A CONTROVERSIAL issue in Europe where doctors have long failed to agree on its effectiveness, Thai medical experts insist that the flu vaccine is the best way of preventing a nasty dose of influenza.
The most recent vaccines offered here – the so-called trivalent vaccine – protect against three different flu viruses. Now, though, protection is being offered against four viruses, thanks to the introduction last week by Samitivej Hospital of the quadrivalent vaccine.
The shot, which is said to increase effectiveness by 18 per cent over its predecessor, is currently only offered by Samitivej Sukhumvit and Srinakarin.
The influenza virus is comprised of three types – A, B and C – and each has a variety of subtypes that can cause the flu. Of these, type A, which includes the subtypes H1N1 and bird flu H5N1, and type B (Victoria and Yamagata) are responsible for annual influenza epidemics. Type C, while it can lead to flu, is mostly harmless.
For more than 50 years the World Health Organisation has collaborated with scientists and policy makers on a global scale to develop a unified approach to manufacturing, testing and regulatory oversight of influenza vaccine development as well as their efficient use and distribution.
The trivalent flu vaccine protects against two influenza A viruses (H1N1 and an H3N2) as well as the B subtype researchers anticipate will be most common during the upcoming season.
Clinical Prof Sanay Chearskul of Samitivej Srinakarin, a specialist in paediatric infectious disease, explains that the selection of the subtype of B virus to be included in the vaccine is decided at the WHO’s annual meeting on influenza by the World Health Organisation. Two such meetings are held in February and September and it is at these that the research and data on flu prevalence across the world are discussed.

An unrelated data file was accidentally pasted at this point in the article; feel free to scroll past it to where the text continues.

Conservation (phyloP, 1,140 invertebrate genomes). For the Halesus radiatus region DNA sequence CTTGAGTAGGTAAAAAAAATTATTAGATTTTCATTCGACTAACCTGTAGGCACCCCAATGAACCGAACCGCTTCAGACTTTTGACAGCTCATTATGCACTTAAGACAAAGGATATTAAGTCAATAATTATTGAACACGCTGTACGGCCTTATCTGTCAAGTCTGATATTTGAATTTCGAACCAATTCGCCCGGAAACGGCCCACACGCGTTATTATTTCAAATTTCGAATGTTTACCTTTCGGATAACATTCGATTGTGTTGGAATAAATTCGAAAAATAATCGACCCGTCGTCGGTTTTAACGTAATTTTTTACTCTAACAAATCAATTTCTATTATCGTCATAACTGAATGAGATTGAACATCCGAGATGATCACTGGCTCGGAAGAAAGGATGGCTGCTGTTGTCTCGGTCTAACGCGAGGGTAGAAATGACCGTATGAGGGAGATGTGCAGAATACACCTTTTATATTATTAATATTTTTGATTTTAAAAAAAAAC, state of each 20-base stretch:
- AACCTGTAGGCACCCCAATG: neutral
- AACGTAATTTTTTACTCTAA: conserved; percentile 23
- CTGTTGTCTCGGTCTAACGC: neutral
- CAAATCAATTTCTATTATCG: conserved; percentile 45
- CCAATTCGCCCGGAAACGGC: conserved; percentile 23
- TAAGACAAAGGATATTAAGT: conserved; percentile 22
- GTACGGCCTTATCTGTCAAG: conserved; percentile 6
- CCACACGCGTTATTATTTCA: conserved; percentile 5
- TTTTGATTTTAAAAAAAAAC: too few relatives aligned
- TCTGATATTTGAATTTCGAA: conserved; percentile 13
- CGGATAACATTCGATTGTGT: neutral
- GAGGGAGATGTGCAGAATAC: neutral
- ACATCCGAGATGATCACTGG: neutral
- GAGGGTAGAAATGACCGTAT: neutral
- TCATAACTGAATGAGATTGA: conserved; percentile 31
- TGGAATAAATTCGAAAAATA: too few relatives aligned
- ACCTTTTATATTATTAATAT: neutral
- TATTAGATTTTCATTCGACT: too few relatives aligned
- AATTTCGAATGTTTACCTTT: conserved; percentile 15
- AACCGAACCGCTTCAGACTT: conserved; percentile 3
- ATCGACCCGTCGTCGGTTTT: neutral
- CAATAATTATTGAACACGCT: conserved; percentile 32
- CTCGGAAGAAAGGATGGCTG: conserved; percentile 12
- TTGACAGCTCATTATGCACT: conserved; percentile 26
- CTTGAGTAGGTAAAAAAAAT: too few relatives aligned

The trivalent vaccine has been used for decades but its protection rate is now in decline.
Dr On-Umar Banpamia of Samitivej Sukhumvit Hospital, says that part of this is due to an erroneous prediction as to which of the major B subtypes will cause more problems in any given year as well as to a prevalence of A subtype protection.
This, she adds, has resulted in the trivalent’s efficacy sinking to 50 to 60 per cent from its 2000 high of 70 to 80per cent.
“We discovered in Thailand some years ago that 30 to 35 per cent of the flu cases we see are caused by the B type,” she adds.
Both doctors hope that the research which has gone into producing the quadrivalent will make up for this shortfall.
The cost of the vaccine, says Dr Sanay, will be about 10 per cent higher than the trivalent vaccine though what the patient pays will depend on where he and she gets the shot. The Public Health Ministry does offer free flu shots but only for those who are considered most at risk. Right now, the quadrivalent vaccine is priced at less than Bt1,000 excluding all other fees.
Dr Sanay stresses that the shot is cost effective, pointing out that patients who catch the flu and feel so ill that they are forced to consult a doctor will be spending considerably more than Bt1,000. The shot also prevents complications such as pneumonia, bronchitis and heart problems.
In general, the flu vaccine works best among healthy adults and older children. Some older people and people with certain chronic illnesses might develop less immunity than healthy children and adults after vaccination. However, even for these, the flu vaccine still may provide some protection.
The side effects are similar to those experienced with the trivalent shot – mild fever and general feeling of malaise. Some people also suffer from soreness, redness, or swelling at the injection site. These problems aren’t serious and don’t last long.
Patients who are allergic to eggs should refrain from having the shot as flu vaccines are made using an egg-based manufacturing process. Non-egg vaccines are available in other parts of the world but have yet to find their way to Thailand.